Friday, April 24, 2020

Review: Lakeshire Park by Megan Walker

My rating: 5 stars / It was amazing


Brighton, England 1820

Amelia Moore wants only one thing—to secure the future happiness of her younger sister, Clara. With their stepfather’s looming death, the two sisters will soon be on their own—without family, a home, or a penny to their names. When an invitation arrives to join a house party at Lakeshire Park, Amelia grasps at the chance. If she can encourage a match between Clara and their host, Sir Ronald, then at least her sister will be taken care of.

Little does she know that another guest, the arrogant and overconfident Mr. Peter Wood, is after the same goal for his own sister. Amelia and Peter begin a rivalry that Amelia has no choice but to win. But competing against Peter—and eventually playing by his rules—makes Amelia vulnerable to losing the only thing she has left to claim: her heart.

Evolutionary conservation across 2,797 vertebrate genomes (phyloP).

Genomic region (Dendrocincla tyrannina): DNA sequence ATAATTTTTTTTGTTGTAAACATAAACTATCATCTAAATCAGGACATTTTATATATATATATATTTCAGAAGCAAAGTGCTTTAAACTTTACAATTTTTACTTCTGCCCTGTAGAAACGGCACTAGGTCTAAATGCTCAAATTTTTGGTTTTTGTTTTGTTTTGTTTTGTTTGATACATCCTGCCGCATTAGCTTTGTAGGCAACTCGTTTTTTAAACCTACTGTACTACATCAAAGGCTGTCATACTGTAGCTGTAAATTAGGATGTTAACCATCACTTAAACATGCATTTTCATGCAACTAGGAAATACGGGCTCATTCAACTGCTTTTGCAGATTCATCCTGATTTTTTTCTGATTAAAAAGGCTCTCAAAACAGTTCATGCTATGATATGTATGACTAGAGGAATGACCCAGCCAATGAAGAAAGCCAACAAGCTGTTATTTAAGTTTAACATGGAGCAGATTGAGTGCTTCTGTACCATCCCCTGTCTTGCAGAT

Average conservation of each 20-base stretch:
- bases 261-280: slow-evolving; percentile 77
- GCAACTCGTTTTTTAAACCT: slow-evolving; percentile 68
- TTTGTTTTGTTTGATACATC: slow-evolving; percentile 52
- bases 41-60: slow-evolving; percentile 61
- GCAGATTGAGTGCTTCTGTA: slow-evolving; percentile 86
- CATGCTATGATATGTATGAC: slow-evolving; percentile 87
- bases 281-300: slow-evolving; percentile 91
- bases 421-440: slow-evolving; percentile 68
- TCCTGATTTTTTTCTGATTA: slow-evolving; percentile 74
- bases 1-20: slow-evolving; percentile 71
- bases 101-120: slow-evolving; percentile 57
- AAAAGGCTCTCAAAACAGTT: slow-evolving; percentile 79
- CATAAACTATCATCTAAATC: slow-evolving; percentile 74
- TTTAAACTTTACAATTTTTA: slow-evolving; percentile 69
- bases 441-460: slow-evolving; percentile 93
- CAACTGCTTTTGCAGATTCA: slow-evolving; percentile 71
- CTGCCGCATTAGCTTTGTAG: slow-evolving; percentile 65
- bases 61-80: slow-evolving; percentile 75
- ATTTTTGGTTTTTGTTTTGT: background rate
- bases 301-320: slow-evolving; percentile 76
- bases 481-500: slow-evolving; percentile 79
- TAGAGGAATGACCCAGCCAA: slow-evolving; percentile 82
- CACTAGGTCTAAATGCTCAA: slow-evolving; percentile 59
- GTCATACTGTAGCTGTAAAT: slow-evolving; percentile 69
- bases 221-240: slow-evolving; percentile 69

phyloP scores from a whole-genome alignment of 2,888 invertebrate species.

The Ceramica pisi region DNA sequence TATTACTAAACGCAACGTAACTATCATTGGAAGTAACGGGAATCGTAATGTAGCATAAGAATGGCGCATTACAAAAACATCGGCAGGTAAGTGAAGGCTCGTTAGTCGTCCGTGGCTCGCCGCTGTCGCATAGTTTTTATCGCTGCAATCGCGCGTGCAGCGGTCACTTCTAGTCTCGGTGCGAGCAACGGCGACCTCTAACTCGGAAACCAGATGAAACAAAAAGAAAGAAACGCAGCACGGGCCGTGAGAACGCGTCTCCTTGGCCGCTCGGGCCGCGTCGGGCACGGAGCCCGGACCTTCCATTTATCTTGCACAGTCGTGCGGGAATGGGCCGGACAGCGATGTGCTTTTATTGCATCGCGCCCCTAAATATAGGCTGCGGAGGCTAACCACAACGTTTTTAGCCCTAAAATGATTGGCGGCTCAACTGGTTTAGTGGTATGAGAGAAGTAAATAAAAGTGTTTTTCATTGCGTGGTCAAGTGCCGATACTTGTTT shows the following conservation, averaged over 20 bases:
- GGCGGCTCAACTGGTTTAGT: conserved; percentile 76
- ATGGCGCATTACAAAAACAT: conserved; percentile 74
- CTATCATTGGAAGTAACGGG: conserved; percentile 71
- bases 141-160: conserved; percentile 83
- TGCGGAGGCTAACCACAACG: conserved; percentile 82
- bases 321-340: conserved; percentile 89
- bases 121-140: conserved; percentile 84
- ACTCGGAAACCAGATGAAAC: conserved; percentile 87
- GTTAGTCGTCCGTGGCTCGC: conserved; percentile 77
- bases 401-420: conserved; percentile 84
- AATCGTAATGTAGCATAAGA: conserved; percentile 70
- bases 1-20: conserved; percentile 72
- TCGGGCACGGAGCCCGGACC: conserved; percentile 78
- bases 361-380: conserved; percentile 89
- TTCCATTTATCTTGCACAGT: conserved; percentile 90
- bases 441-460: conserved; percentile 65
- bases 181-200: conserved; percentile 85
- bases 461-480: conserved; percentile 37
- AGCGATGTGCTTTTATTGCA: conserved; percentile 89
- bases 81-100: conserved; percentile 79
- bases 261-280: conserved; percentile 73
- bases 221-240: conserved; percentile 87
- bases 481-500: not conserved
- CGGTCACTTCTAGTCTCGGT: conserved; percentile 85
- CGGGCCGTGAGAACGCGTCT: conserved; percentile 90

My Review

This book was an absolute delight to read! It had it all for me- conflict, sacrifice, humor, yearning, and interestingly complex dynamics. The relationship between Amelia and Peter started with friction- more antagonistic on her side because of a debacle over a pair of gloves. It was fun to see how their interactions altered over time as she got to know him better and see more layers to his personality. Peter reminds me a bit of Philip from Edenbrooke- charming, loves to laugh, teasing, and full of longing for his secret love, bringing a sense of vulnerability as well. The dynamics of those in the house party kept me on my toes as Amelia struggles to forge a future of security for her and Clara. She has to decide between a guaranteed practicality or a risky choice of love, which she has never believed in due to her parents' example. I loved how everything builds up to the climax and ending where I was satisfied with the resolutions for all my favorite characters.

Highly recommend to fans of sweet Regency romance, especially those who enjoyed Edenbrooke by Julianne Donaldson.

(I received a complimentary copy of the book; all opinions in this review are my own)

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